Depression after inplant

Is there any known connection between pacemaker implant and onset of depression?


I'd say yes

by Joe Newbie - 2020-01-05 01:23:05

While we all try to stand tall and say this is great, this is perfect, there is a bit of depression hidden in there someplace. I mean damn look what we just went through. So I say yes there is.

Prior to getting a PM live was very dark and hard to make it through an hour without feeling like I would rather be dead than feel like this.

POOF, I'm 20 again in my mind and I overdo it every single day (just a little) then I feel great at the end of the day. So there are ups and downs.

It's Your Thinking

by Swangirl - 2020-01-05 02:48:34

There isn't a physical connection between a pacemaker and getting depressed.  It's how you view your life and what you believe about it that causes you to feel depressed.  Recognizing your beliefs and thought patterns and challenging the negative ones will help you stay positive and out of depression.  Giving in to ideas that your life and health are compromised and things are not going to be good will make you sink into a dark place.  It's a practice to be grateful and believe that things will work out that you can cultivate.  


by Tracey_E - 2020-01-05 10:49:00

Excellent advice from Swangirl. The pacer can't cause depression, no, but having surgery, suddenly dealing with heart problems (or any serious health issue), realizing we're mortal can all have an emotional impact. A period of anger and grieving, a bit of the blues and feeling sorry for ourselves is normal and common. If it doesn't get better, if it keeps you from enjoying life, then it's time to seek professional help. Being down will go away on its own, depression is a disease and needs to be treated as such. The two things that helped me move on were learning all I could about my device and condition. I can accept what I can understand. Then being active again. Fresh air, endorphins, being busy gave me something else to focus on and showed me that the pacer can be trusted to keep me going. 

I think

by Pacer2019 - 2020-01-05 11:38:20

It's not uncommon - just aging itself can bring about sad feelings when ones youthful physical self diminishes. 

i have learned a positive attitude is best as it really the only logical response and is a choice where how I feel is concerned.

"Depression" has become such a broad term used to describe any negative feeling ...... Clinical depression is of course more than feeling regretful , sad , jealous , or other natural human emotions.

the biggest question to me is how those natural feelings are managed -  the power of positive thinking ? Spirituality ? Medication ? Therapy ? Alcohol ? Illegal drugs ? 

my GP and I recently were talking about the epidemic of people taking medication for "depression " ..... he said something is wrong when we are giving the guy feeling stress at home that kicks the dog the same powerful drug we are giving people suffering from deliberating clinical depression .

my point is to identify exactjy what the feelings are .....natural sad feelings humans have for a variety of reasons ( last might i was missing my Dad and felt sad ..... I wouldn't say I "have depression" ) -  those natural feelings can be rewired in my mind - I try to seek spiritual solutions so with my Dad I am comforted by knowing I will see him again.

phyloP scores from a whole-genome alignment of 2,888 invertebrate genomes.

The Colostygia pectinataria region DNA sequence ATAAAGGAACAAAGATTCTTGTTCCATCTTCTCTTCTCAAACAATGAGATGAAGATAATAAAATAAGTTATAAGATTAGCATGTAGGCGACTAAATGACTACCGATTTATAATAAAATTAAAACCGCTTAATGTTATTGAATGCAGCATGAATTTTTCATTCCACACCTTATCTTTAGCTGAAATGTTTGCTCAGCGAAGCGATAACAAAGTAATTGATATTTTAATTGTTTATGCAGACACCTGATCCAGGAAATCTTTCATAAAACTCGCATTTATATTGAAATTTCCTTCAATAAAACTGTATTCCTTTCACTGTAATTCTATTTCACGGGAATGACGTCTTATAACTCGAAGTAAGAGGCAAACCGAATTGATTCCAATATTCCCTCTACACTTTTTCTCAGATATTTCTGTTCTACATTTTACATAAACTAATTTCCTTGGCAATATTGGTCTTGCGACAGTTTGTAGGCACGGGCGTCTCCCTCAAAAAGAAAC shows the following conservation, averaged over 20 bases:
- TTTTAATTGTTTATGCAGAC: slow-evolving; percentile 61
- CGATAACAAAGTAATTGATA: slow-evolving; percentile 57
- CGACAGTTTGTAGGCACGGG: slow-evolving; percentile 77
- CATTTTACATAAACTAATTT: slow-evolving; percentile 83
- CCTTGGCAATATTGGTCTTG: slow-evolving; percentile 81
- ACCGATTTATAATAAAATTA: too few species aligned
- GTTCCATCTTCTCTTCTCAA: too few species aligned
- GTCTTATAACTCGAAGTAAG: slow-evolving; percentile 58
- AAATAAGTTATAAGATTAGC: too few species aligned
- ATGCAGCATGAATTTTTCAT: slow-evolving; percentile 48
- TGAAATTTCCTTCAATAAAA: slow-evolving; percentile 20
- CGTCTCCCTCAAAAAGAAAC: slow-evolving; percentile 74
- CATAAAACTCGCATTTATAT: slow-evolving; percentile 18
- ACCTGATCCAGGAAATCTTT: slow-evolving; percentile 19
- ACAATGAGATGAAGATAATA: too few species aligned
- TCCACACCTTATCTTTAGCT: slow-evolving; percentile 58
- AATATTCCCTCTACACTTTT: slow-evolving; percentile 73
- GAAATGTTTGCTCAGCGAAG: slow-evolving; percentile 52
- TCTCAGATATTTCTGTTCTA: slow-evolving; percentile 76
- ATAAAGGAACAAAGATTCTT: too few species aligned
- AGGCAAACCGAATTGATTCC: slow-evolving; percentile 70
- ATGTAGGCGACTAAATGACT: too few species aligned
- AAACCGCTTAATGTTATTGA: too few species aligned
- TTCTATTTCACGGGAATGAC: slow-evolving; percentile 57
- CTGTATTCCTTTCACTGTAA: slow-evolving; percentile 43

Connection? No and yes.

by Gotrhythm - 2020-01-05 15:14:30

When you say "connection", if you mean "cause" then the answer is no. Pacemakers do not cause depression.

But it's still true that a spell of depression can happen after getting a pacemaker, and it's not at all uncommon. Check the archives. You'll see that members talk about depression with some frequency.

If you're encountering some depression you are not alone.

Many of us here have found depression to be a stage in the journey toward full accpetance of of the fact that our lives have changed.  

But it is a stage. Depression isn't inevitable and it doesn' have to last. A short course of counseling with a professional who understands heart conditions can be beneficial.

Finally, depression should be discussed with your doctor. While the pacemaker doesn't cause depression, certain commonly prescribed heart drugs can, and often there are alternatives. Optimizing your pacemaker settings can also make a big difference in how "sunny" you feel. 


by jamfer - 2020-01-06 10:54:41

I was depressed for a solid month afterwards.  Let it wash over you and realize that you're still here for a purpose.  Your future is bright and you have good days ahead.  All the best.  


by Dh13 - 2020-01-06 16:06:46

I think it is natural.  I feel a kind of melancholy   It's been around 4 months since my implant.  I had to get past the why me.  But on the plus side think how lucky we are to have this technology available to improve our lives.  Sometimes it can be hard to separate the I'm just getting older from the new PM.  

Anxiety and depression

by Pacemaker_Sally - 2020-01-08 12:44:07

I think there is a well documented link between anxiety and depression. Even without complications, the post implant healing process is stressful and uncertain. Hyper vigilance is understandable, given the restrictions on activity and all the warning signs we're asked to look out for. Many of us second guess ourselves. 
Personally, given that I am dealing with some complications, I have been using some guided meditation recordings by Belleruth Naparstek to help me through this.

You know you're wired when...

You play MP3 files on your pacer.

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